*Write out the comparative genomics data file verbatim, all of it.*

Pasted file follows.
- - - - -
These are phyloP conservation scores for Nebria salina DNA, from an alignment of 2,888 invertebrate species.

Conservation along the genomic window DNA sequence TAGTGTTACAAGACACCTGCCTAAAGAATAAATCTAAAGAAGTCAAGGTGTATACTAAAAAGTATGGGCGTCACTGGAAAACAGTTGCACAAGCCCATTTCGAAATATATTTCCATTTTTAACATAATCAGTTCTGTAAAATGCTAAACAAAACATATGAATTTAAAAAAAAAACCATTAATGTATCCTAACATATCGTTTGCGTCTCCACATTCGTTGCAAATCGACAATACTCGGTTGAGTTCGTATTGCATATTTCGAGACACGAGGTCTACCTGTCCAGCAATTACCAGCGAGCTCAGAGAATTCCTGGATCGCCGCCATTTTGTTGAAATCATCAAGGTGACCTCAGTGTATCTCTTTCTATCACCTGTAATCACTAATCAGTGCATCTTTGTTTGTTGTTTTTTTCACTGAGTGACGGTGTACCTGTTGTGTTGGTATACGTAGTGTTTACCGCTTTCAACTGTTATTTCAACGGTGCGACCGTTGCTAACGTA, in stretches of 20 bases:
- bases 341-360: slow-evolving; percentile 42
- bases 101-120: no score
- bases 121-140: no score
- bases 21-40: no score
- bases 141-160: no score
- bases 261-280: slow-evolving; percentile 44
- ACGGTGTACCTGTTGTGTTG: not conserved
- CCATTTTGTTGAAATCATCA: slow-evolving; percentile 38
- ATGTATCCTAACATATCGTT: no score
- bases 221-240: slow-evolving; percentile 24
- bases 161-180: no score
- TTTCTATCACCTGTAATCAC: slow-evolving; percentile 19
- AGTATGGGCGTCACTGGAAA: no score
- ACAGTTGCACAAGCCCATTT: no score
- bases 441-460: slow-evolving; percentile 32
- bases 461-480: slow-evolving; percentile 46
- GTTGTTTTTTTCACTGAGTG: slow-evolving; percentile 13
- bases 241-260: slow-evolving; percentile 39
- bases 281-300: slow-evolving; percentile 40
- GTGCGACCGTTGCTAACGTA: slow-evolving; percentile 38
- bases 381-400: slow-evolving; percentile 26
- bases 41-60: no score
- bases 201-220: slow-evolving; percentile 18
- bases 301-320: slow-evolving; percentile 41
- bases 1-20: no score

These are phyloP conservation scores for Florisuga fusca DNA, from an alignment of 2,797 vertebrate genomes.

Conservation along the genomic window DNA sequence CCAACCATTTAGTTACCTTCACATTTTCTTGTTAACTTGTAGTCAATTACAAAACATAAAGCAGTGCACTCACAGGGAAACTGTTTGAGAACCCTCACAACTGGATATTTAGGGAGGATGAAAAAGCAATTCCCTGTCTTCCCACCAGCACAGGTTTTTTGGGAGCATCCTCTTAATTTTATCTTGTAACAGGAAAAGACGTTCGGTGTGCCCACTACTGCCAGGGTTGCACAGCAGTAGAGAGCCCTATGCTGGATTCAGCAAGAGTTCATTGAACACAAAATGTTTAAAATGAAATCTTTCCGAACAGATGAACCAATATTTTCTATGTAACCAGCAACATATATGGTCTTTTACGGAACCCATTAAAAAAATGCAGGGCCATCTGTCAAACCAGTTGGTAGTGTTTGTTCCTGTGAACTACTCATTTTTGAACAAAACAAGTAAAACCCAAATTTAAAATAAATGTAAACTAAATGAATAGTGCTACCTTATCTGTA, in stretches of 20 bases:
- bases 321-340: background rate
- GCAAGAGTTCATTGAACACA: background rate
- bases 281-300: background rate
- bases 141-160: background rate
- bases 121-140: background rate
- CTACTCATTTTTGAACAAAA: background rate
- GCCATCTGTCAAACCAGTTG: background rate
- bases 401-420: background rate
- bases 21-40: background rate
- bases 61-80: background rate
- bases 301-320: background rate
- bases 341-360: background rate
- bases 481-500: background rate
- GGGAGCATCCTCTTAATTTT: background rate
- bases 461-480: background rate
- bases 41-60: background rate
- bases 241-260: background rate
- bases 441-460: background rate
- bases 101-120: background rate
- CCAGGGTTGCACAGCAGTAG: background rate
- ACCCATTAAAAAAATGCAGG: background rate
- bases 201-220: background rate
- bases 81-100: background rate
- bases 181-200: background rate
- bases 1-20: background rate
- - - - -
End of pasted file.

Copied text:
These are phyloP conservation scores for Nebria salina DNA, from an alignment of 2,888 invertebrate species.

Conservation along the genomic window DNA sequence TAGTGTTACAAGACACCTGCCTAAAGAATAAATCTAAAGAAGTCAAGGTGTATACTAAAAAGTATGGGCGTCACTGGAAAACAGTTGCACAAGCCCATTTCGAAATATATTTCCATTTTTAACATAATCAGTTCTGTAAAATGCTAAACAAAACATATGAATTTAAAAAAAAAACCATTAATGTATCCTAACATATCGTTTGCGTCTCCACATTCGTTGCAAATCGACAATACTCGGTTGAGTTCGTATTGCATATTTCGAGACACGAGGTCTACCTGTCCAGCAATTACCAGCGAGCTCAGAGAATTCCTGGATCGCCGCCATTTTGTTGAAATCATCAAGGTGACCTCAGTGTATCTCTTTCTATCACCTGTAATCACTAATCAGTGCATCTTTGTTTGTTGTTTTTTTCACTGAGTGACGGTGTACCTGTTGTGTTGGTATACGTAGTGTTTACCGCTTTCAACTGTTATTTCAACGGTGCGACCGTTGCTAACGTA, in stretches of 20 bases:
- bases 341-360: slow-evolving; percentile 42
- bases 101-120: no score
- bases 121-140: no score
- bases 21-40: no score
- bases 141-160: no score
- bases 261-280: slow-evolving; percentile 44
- ACGGTGTACCTGTTGTGTTG: not conserved
- CCATTTTGTTGAAATCATCA: slow-evolving; percentile 38
- ATGTATCCTAACATATCGTT: no score
- bases 221-240: slow-evolving; percentile 24
- bases 161-180: no score
- TTTCTATCACCTGTAATCAC: slow-evolving; percentile 19
- AGTATGGGCGTCACTGGAAA: no score
- ACAGTTGCACAAGCCCATTT: no score
- bases 441-460: slow-evolving; percentile 32
- bases 461-480: slow-evolving; percentile 46
- GTTGTTTTTTTCACTGAGTG: slow-evolving; percentile 13
- bases 241-260: slow-evolving; percentile 39
- bases 281-300: slow-evolving; percentile 40
- GTGCGACCGTTGCTAACGTA: slow-evolving; percentile 38
- bases 381-400: slow-evolving; percentile 26
- bases 41-60: no score
- bases 201-220: slow-evolving; percentile 18
- bases 301-320: slow-evolving; percentile 41
- bases 1-20: no score

These are phyloP conservation scores for Florisuga fusca DNA, from an alignment of 2,797 vertebrate genomes.

Conservation along the genomic window DNA sequence CCAACCATTTAGTTACCTTCACATTTTCTTGTTAACTTGTAGTCAATTACAAAACATAAAGCAGTGCACTCACAGGGAAACTGTTTGAGAACCCTCACAACTGGATATTTAGGGAGGATGAAAAAGCAATTCCCTGTCTTCCCACCAGCACAGGTTTTTTGGGAGCATCCTCTTAATTTTATCTTGTAACAGGAAAAGACGTTCGGTGTGCCCACTACTGCCAGGGTTGCACAGCAGTAGAGAGCCCTATGCTGGATTCAGCAAGAGTTCATTGAACACAAAATGTTTAAAATGAAATCTTTCCGAACAGATGAACCAATATTTTCTATGTAACCAGCAACATATATGGTCTTTTACGGAACCCATTAAAAAAATGCAGGGCCATCTGTCAAACCAGTTGGTAGTGTTTGTTCCTGTGAACTACTCATTTTTGAACAAAACAAGTAAAACCCAAATTTAAAATAAATGTAAACTAAATGAATAGTGCTACCTTATCTGTA, in stretches of 20 bases:
- bases 321-340: background rate
- GCAAGAGTTCATTGAACACA: background rate
- bases 281-300: background rate
- bases 141-160: background rate
- bases 121-140: background rate
- CTACTCATTTTTGAACAAAA: background rate
- GCCATCTGTCAAACCAGTTG: background rate
- bases 401-420: background rate
- bases 21-40: background rate
- bases 61-80: background rate
- bases 301-320: background rate
- bases 341-360: background rate
- bases 481-500: background rate
- GGGAGCATCCTCTTAATTTT: background rate
- bases 461-480: background rate
- bases 41-60: background rate
- bases 241-260: background rate
- bases 441-460: background rate
- bases 101-120: background rate
- CCAGGGTTGCACAGCAGTAG: background rate
- ACCCATTAAAAAAATGCAGG: background rate
- bases 201-220: background rate
- bases 81-100: background rate
- bases 181-200: background rate
- bases 1-20: background rate